Atlas Moth by Damienne Bingham

Atlas Moth (Attacus atlas)
London Zoo, England.

Canon EOS 400D
Canon EF 50mm f2.5 Compact Macro
f/3.5, 1/200s, ISO 200

The Atlas moth (Attacus atlas) is a large saturniid moth found in the tropical and subtropical forests of Southeast Asia, and common across the Malay archipelago. In India, Atlas moths are cultivated for their silk in a non-commercial capacity; unlike that produced by the related Silkworm moth (Bombyx mori), Atlas moth silk is secreted as broken strands. This brown, wool-like silk is thought to have greater durability and is known as fagara. Atlas moth cocoons have been employed as purses in Taiwan.
Atlas moths are considered the largest moths in the world in terms of total wing surface area [upwards of c. 400 cm2 (62 sq in)]. Their wingspans are also amongst the largest, from 25–30 cm (10–12 in). Females are appreciably larger and heavier.
The largest lepidopteran in terms of wingspan is thought to be the White Witch, Thysania agrippina. A record specimen of Attacus atlas from Java measured 262 mm, while Thysania are claimed to be about 270–280 mm (11 in). Based on some spread specimens and angle of wing, actual measurements of around 289 mm have been estimated.
Atlas moths are said to be named after either the Titan of Greek mythology, or their map-like wing patterns. In Hong Kong the Cantonese name translates as “snake’s head moth”, referring to apical extension of the forewing, which bears a passing resemblance to a snake’s head. (care of Wikipedia)

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I am a freelance photographer originally from Brisbane, Australia, and currently living in Cape Town, South Africa.

I enjoy many forms of photography – with a particular interest in travel and nature photography. This diversity can be seen in the range of genres and styles in my portfolio

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  • Fremme
    Fremmeover 6 years ago

    another great image, details, colors and great composition, well framed, cheers

  • Thank you very much :) I really appreciate your opinion!

    – Damienne Bingham

  • Julie Thomas
    Julie Thomasover 6 years ago

    Wow! this is the most detail i have ever seen of wings!! the colours are gorgeous… amazing macro!

  • Thank you very much :) I was lucky that this guy was fairly docile, he spent a lot of time sitting around. And he was massive, about 5 inches across!

    – Damienne Bingham

  • CynLynn
    CynLynnover 6 years ago

    Very nicley done!! beautiful colors and patterns, super work, cindy

  • Thanks Cindy! I really appreciate the input :)

    – Damienne Bingham

  • karenanderson
    karenandersonover 6 years ago

    :0 … the details are extraordinary … amazing wonderful capture ….

  • Thank you Karen :) I’m so glad you enjoyed it!

    – Damienne Bingham

  • noddy13
    noddy13over 6 years ago

    wow the detail is so amazing. i am trying to get into macro though the macro lense for my camera cost $850 so before i went out and bought that i thought i will do it cheaper and i bought A 10X MACRO FILTER though i dont seem to be getting the photos quite as close as u. any suggestions. roxy =)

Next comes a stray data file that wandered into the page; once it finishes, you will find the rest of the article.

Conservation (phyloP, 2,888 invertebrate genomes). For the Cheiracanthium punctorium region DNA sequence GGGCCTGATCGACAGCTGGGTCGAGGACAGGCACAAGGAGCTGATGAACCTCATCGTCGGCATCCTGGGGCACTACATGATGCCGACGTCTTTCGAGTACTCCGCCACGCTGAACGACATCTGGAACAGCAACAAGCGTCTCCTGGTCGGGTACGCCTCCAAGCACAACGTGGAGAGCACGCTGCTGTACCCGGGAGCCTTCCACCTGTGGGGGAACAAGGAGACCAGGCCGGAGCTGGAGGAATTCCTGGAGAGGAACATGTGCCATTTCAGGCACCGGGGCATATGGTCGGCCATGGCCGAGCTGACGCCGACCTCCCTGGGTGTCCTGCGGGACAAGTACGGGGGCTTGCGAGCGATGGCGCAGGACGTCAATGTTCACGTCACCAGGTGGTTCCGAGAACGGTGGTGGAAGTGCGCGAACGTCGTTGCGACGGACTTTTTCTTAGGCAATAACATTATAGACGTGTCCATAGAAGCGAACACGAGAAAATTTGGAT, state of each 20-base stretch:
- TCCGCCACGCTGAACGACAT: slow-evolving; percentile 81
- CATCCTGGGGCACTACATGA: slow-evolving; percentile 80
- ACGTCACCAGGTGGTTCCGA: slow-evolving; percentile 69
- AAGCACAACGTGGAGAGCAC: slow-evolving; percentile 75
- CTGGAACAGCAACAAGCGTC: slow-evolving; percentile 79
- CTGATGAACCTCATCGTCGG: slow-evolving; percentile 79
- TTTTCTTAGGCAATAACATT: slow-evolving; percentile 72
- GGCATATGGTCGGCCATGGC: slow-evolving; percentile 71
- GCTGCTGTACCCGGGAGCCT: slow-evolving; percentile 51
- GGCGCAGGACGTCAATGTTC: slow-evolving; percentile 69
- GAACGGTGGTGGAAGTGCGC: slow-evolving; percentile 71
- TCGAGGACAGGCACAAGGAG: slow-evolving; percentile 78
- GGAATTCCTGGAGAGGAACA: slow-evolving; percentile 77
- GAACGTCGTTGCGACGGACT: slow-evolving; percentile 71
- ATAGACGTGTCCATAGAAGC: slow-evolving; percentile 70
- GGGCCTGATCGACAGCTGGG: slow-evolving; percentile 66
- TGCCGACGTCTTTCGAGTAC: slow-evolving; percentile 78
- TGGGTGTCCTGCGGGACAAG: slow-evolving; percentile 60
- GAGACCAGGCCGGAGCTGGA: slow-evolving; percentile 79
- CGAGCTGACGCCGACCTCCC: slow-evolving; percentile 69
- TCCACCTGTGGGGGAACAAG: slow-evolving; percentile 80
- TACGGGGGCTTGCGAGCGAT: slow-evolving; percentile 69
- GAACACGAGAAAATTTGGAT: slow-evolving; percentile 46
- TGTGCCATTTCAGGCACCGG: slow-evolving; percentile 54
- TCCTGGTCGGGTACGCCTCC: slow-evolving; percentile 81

• To be honest, the only way to get really good quality macro photos is to invest in a dedicated macro lens. I’m using a 50mm macro lens at the moment, I think it costs about $500 or so, but it’s actually inadequate for what I want to do now, so I need to upgrade to something – but you’re right, they just cost so much, it’s hard to prioritise that kind of money for it!

    Using filters is a good way to start to practice macro, and also there are some really cheap “extension tubes” on the market that you can use with your normal kit lens or whatever, and it increases the focal length so you can get closer to your subjects and create macro work. The drawback is that the tubes create Extremely shallow depth of field and they negate the auto focus, so you have to do it all yourself.

    But they are still very fun to play with, I bought an extremely cheap set for about 20 bucks on ebay, but the “good quality” ones are still quite cheap, Kenko is a good brand and they cost about 150 bucks I think. They come in a set of three that screw together to be stacked or can be used individually (screwed onto your own lens). Also there are things like lens babies and bellows’ which give macro effects too.

    Hope that helps a little and makes sense to you!

    Cheers for the lovely comment :)


    – Damienne Bingham

  • noddy13
    noddy13over 6 years ago

    thanks heaps that helps heaps. i think i will invest in a proper macro lens.

    thanks again roxy xox

  • My pleasure hun :)

    – Damienne Bingham

  • DavidROMAN
    DavidROMANover 6 years ago

    Too cooooool!

  • Cheers! :) Glad you like it!

    – Damienne Bingham

  • Deanna Roberts Think in Pictures
    Deanna Roberts...over 6 years ago

    Incredible. Well done Damienne! I’m impressed by how close you can get with that great lense. Nice work :D

  • Thanks Deanna :) I’m so glad you enjoyed it. Thanks for taking the time to comment.

    – Damienne Bingham

  • jesika
    jesikaover 4 years ago

    Superb image, brilliant macro

  • Thanks Jesika!

    – Damienne Bingham

  • Corinne Noon
    Corinne Noonover 4 years ago

    WOW Great closeup ! Great Colors !

  • Thanks Corinne!

    – Damienne Bingham

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